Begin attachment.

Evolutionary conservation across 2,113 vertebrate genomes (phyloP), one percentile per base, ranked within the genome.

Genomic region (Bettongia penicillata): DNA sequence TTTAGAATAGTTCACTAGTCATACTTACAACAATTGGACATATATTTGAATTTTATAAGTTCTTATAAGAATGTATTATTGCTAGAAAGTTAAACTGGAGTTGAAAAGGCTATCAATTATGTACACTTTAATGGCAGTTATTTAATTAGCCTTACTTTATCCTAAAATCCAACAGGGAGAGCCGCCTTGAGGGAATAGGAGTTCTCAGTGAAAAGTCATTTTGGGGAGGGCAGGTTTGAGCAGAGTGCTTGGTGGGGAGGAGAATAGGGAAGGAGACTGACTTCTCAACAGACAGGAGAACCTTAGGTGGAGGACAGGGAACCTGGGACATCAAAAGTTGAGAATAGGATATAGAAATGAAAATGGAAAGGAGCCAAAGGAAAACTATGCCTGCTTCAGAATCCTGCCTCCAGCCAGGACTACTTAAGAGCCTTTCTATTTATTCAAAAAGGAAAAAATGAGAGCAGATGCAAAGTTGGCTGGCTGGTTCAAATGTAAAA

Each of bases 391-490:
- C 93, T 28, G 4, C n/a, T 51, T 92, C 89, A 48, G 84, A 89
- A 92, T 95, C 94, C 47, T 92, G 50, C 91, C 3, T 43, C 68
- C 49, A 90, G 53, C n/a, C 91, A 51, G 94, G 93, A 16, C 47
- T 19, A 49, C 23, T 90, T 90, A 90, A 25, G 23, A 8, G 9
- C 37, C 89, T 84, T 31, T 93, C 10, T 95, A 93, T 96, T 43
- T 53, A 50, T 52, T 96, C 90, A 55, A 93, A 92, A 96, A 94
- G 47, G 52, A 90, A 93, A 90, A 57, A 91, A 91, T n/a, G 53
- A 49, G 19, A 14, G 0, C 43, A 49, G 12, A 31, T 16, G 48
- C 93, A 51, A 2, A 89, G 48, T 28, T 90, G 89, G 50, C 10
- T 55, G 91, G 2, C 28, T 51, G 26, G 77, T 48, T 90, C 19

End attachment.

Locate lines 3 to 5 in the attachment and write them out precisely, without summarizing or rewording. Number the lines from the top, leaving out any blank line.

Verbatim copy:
Each of bases 391-490:
- C 93, T 28, G 4, C n/a, T 51, T 92, C 89, A 48, G 84, A 89
- A 92, T 95, C 94, C 47, T 92, G 50, C 91, C 3, T 43, C 68